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Firm Entry and Institutional Lock-in: An Organizational Ecology Analysis of the Global Fashion Design Industry

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  • Rik Wenting
  • Koen Frenken

Abstract

Few industries are more concentrated than the global fashion industry. We analyse the geography and evolution of the ready-to-wear fashion design industry by looking at the yearly entry rates following an organizational ecology approach. In contrast to earlier studies on manufacturing industries, we find that legitimation effects are local and competition effects are global. This result points to the rapid turnover of ideas in fashion on the one hand and the global demand for fashion apparel on the other hand. We attribute the decline of Paris in the post-war period to 'institutional lock-in', which prevented a ready-to-wear cluster to emerge as vested interested of haute couture designers were threatened. An extended organizational ecology model provides empirical support for this claim.

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Paper provided by Max Planck Institute of Economics, Evolutionary Economics Group in its series Papers on Economics and Evolution with number 2007-14.

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Date of creation: Nov 2007
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Handle: RePEc:esi:evopap:2007-14

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Keywords: Organizational ecology; fashion industry; creative industries; clusters; institutional lock-in Length 22 pages;

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References

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  1. Geroski, P A, 2001. "Exploring the Niche Overlaps between Organizational Ecology and Industrial Economics," Industrial and Corporate Change, Oxford University Press, vol. 10(2), pages 507-40, June.
  2. Leo van Wissen, 2004. "A Spatial Interpretation of the Density Dependence Model in Industrial Demography," Small Business Economics, Springer, vol. 22(3_4), pages 253-264, 04.
  3. Ron A. Boschma & Rik Wenting, 2004. "The spatial evolution of the British automobile industry," Papers in Evolutionary Economic Geography (PEEG) 0504, Utrecht University, Section of Economic Geography, revised Aug 2004.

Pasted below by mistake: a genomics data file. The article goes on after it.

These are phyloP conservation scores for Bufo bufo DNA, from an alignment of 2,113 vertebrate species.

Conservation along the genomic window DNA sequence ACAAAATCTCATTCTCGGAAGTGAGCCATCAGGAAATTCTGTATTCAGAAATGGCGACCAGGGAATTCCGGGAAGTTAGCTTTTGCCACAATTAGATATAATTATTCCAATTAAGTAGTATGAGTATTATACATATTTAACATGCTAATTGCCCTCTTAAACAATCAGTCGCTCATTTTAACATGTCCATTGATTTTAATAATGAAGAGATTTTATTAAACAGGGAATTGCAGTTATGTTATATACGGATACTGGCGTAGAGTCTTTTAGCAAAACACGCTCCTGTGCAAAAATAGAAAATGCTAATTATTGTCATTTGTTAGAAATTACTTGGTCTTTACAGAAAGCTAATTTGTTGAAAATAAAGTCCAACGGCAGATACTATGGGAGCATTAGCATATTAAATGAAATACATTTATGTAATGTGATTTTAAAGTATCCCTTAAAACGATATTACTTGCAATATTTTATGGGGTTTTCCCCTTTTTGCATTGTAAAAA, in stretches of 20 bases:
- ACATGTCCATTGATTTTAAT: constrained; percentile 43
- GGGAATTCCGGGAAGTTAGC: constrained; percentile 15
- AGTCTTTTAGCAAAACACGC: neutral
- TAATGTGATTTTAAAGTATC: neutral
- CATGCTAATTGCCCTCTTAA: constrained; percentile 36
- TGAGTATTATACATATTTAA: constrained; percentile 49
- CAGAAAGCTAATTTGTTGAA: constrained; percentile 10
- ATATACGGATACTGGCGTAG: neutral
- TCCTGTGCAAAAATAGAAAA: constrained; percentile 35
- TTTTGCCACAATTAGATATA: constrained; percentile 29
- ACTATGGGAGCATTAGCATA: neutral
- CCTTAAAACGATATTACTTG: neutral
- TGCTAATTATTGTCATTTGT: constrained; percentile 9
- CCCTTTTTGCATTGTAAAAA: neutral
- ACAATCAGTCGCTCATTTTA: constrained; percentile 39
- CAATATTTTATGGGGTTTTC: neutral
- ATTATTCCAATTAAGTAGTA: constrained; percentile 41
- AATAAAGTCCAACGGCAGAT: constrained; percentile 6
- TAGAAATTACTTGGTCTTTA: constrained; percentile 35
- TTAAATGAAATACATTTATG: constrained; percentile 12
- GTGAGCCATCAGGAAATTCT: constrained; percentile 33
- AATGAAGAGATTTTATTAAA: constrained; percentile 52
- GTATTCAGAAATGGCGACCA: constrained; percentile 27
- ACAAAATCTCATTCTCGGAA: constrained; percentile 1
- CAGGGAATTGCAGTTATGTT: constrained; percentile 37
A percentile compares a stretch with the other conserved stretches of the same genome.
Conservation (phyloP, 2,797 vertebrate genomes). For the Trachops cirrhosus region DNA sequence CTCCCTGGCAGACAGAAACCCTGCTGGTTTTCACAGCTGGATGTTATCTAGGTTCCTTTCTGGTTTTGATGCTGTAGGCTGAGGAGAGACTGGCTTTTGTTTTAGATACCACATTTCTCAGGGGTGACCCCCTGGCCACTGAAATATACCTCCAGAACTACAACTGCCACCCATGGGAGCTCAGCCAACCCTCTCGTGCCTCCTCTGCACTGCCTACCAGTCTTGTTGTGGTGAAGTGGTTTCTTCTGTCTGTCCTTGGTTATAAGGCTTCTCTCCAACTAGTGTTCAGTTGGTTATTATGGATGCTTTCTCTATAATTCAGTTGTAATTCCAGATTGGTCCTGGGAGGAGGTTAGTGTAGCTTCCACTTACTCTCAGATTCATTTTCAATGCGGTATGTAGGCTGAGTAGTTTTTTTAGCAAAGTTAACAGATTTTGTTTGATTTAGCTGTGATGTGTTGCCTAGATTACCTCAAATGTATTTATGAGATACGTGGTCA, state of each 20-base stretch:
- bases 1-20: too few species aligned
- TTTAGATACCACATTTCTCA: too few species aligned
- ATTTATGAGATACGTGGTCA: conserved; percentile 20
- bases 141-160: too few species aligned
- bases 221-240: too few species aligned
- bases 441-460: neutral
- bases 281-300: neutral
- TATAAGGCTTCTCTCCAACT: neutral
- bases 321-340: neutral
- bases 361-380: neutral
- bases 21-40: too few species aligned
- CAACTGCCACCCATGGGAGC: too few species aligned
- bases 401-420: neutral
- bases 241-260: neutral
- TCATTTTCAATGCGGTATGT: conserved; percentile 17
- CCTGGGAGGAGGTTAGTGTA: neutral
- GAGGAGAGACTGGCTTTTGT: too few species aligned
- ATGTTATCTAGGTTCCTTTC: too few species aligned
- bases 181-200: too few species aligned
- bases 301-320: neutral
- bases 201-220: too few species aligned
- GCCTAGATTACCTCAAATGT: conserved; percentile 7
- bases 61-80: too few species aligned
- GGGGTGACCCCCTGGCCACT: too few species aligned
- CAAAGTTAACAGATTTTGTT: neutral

4. Klepper, Steven & Simons, Kenneth L, 1997. "Technological Extinctions of Industrial Firms: An Inquiry into Their Nature and Causes," Industrial and Corporate Change, Oxford University Press, vol. 6(2), pages 379-460, March.
  5. Koen Frenken & Frank Van Oort & Thijs Verburg, 2007. "Related Variety, Unrelated Variety and Regional Economic Growth," Regional Studies, Taylor & Francis Journals, vol. 41(5), pages 685-697.
  6. Koen Frenken & Ron A. Boschma, 2007. "A theoretical framework for Evolutionary Economic Geography: Industrial dynamics and urban growth as a branching process," Papers in Evolutionary Economic Geography (PEEG) 0701, Utrecht University, Section of Economic Geography, revised Mar 2007.
  7. Allen J. Scott, 1997. "The Cultural Economy of Cities," International Journal of Urban and Regional Research, Wiley Blackwell, vol. 21(2), pages 323-339, 06.
  8. Robert Hassink, 2005. "How to unlock regional economies from path dependency? From learning region to learning cluster," European Planning Studies, Taylor & Francis Journals, vol. 13(4), pages 521-535, June.
  9. Ron A. Boschma & Koen Frenken, 2006. "Why is economic geography not an evolutionary science? Towards an evolutionary economic geography," Journal of Economic Geography, Oxford University Press, vol. 6(3), pages 273-302, June.
  10. Klepper, Steven, 1997. "Industry Life Cycles," Industrial and Corporate Change, Oxford University Press, vol. 6(1), pages 145-81.
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Cited by:
  1. Pattaresa Neawnan & Komsan Suriya, 2012. "Factors driving fashion design industry: Key success factors of Thai designers’ brands," The Empirical Econometrics and Quantitative Economics Letters, Faculty of Economics, Chiang Mai University, vol. 1(2), pages 71-80, June.

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